The term body weight is used colloquially and in the biological and medical sciences to refer to a person's mass or weight. Body weight is measured in kilograms, a measure of mass, throughout the world, although in some countries such as the United States it is measured in pounds, or as in the United Kingdom, stones and pounds. Most hospitals, even in the United States, now use kilograms for calculations, but use kilograms and pounds together for other purposes. Strictly speaking, the body weight is the weight of the person without any items on, but practically body weight is taken with clothes on but often without the shoes and heavy accessories like mobile phones and wallets. Body weight is one way of determining a person's health. While the terms mass and weight are often used interchangeably in the context of body weight, they actually refer to separate but related concepts in physics. Mass is a measure of an object's inertia and is independent of the effects of gravity, while weight is a measure of the force due to gravity. Thus, if a person were to travel from Earth to the Moon, where there is less gravity, their mass would remain unchanged but their weight would decrease. Ideal body weight (IBW) was initially introduced by Devine in 1974 to allow estimation of drug clearances in obese patients; researchers have since shown that the metabolism of certain drugs relate more to IBW than total body weight. The term was based on the use of insurance data that demonstrated the relative mortality for males and females according to different height–weight combinations. The most common estimation of IBW is by the Devine formula; other models exist and have been noted to give similar results. Another method of estimating ideal body weight is using the body mass index. Researchers at the London School of Hygiene & Tropical Medicine published a study of average weights of adult humans in the journal BMC Public Health and at the United Nations conference Rio+20. The stability of body weight depends on the energy intake and expenditure. When energy intake exceeds output, the excess energy is stored in the body as carbohydrates, proteins or fats and this causes a gain in body weight. The converse is also true. When energy expenditure exceeds energy intake, body weight decreases. A number of ways to estimate weight in children have been developed for circumstances (such as emergencies) when actual weight cannot be measured. The most commonly used methods include guesses of the child's weight by parents or healthcare providers, weight-estimation formulas based on the child's age and tape-based systems of weight estimation. Some of the many formulas that have been used include the APLS formula, the Leffler formula, and Theron formula. There are several tape-based systems for estimating children's weight, the most well-known of which is the Broselow tape. The Broselow tape is based on length with weight read from the appropriate color area. Newer systems, such as the PAWPER tape, make use of a simple two-step process to estimate weight: the length-based weight estimation is modified according to the child's body habitus to increase the accuracy of the final weight prediction. The Leffler formula is used for children 0–10 years of age. In those less than a year old it is m = \tfrac{1}{2}a_m + 4 and for those 1–10 years old it is m = 2a_y + 10 where m is the number of kilograms the child weighs and am and ay respectively are the number of months or years old the child is. The Theron formula is m = e^{0.175571a_y + 2.197099} where m and ay are as above. Participants in sports such as boxing, mixed martial arts, wrestling, rowing, judo, and weight-lifting are classified according to their body weight, measured in units of mass such as pounds or kilograms. See, e.g., wrestling weight classes, boxing weight classes, judo at the 2004 Summer Olympics, boxing at the 2004 Summer Olympics.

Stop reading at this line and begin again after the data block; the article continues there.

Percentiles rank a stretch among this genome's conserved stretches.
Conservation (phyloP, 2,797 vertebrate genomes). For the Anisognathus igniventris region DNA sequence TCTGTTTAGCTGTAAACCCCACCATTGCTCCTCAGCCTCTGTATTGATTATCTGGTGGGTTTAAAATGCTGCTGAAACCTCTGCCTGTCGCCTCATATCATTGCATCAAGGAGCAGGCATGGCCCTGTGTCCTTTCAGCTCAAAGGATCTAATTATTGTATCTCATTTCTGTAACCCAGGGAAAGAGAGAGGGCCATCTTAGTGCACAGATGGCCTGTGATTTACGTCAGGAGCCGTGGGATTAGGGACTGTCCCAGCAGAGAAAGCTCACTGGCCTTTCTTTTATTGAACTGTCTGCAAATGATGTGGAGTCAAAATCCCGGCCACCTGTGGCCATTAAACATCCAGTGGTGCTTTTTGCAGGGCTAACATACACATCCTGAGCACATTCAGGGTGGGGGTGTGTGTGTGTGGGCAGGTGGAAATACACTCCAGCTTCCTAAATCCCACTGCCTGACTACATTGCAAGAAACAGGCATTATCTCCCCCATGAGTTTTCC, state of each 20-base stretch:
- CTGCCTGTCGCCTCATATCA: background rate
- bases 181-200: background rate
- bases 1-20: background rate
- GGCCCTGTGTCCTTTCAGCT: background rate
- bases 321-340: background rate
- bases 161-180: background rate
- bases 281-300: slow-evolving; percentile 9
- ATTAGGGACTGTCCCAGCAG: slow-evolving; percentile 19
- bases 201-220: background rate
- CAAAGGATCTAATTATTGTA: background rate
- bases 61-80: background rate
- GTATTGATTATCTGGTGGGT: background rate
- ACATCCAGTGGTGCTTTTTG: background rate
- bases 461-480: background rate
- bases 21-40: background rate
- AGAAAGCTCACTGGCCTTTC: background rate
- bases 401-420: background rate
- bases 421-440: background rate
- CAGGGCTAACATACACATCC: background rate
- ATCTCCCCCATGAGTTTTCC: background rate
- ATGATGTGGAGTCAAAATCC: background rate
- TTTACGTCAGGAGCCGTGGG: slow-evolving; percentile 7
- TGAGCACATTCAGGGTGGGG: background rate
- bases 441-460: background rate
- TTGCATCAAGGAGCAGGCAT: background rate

Para Draine (born December 28, 1972 in Seattle, Washington) is an American female boxer who has been a world champion two times. She is a former 112 pounds and current 115 pound champion. Draine stands 5 feet eight inches (68 inches) tall, making her relatively tall for a boxer of her weight. Draine's nicknames are "Hurricane" and "The Spokane Spike". The latter nickname reflects the city she currently resides at. Draine has fought a large part of her fights in the American Northwest, specially in Worley, Idaho, but, because of her achievements, she has become well known in the world of boxing. Her first professional fight came on May 14, 1997, when she defeated Dolores Lira by a four round decision, at Worley. Her first knockout win was on June 25 of that same year, when she beat Trena Drotar in the fourth round. Draine won her first five fights. After she beat the experienced Sue Chase in her fifth fight, she and her management team thought she was ready for a world title try, so, on November 12, she challenged Theresa Arnold for the IBA's women's version of the world Bantamweight title. She lost that fight by a ten round split decision. Draine then decided to go down in weight and try to become a world Flyweight champion. After two wins, including one over the famed British boxer Michelle Sutcliffe, she challenged the WIBF world Flyweight champion, Yvonne Trevino. On August 8, 1998 at Spirit Lake, North Dakota, Draine became a world champion by beating Trevino by a ten round split decision. She is a boxer who often jumps from one division to another, so she returned to the Bantamweight division. Despite losing her next fight, she got a world title try in her first fight at as a Super Bantamweight: On April 18, 1999, she and Silke Weikenmeyer fought for the vacant WIBF Super Bantamweight title. In what was Draine's first overseas fight, she lost a ten round decision in Germany. Next, she beat two well known opponents, Jo Wyman and Brenda Burnside, before once again returning to the Flyweight division, to make her first title defense: on April 6, 2000, she lost her title to the then 8-0 Margaret Sidoriff, in Toronto, Canada. Draine kept fighting well known female boxers after losing that fight: she beat Robin Pinto, lost to Yvonne Caples, drew (tied) with Marylin Salcedo, and beat Bridgett Riley before receiving another world title shot. On December 18, 2002, she and Salcedo were rematched, with the vacant IFBA world Super Flyweight title on the line. Draine became world Super Flyweight champion by defeating Salcedo with a split decision. Draine has had one more fight after that, but she remains, on record anyway, active as a professional boxer. Her career record is of 13 wins, 6 losses and 1 draw, with two knockout wins.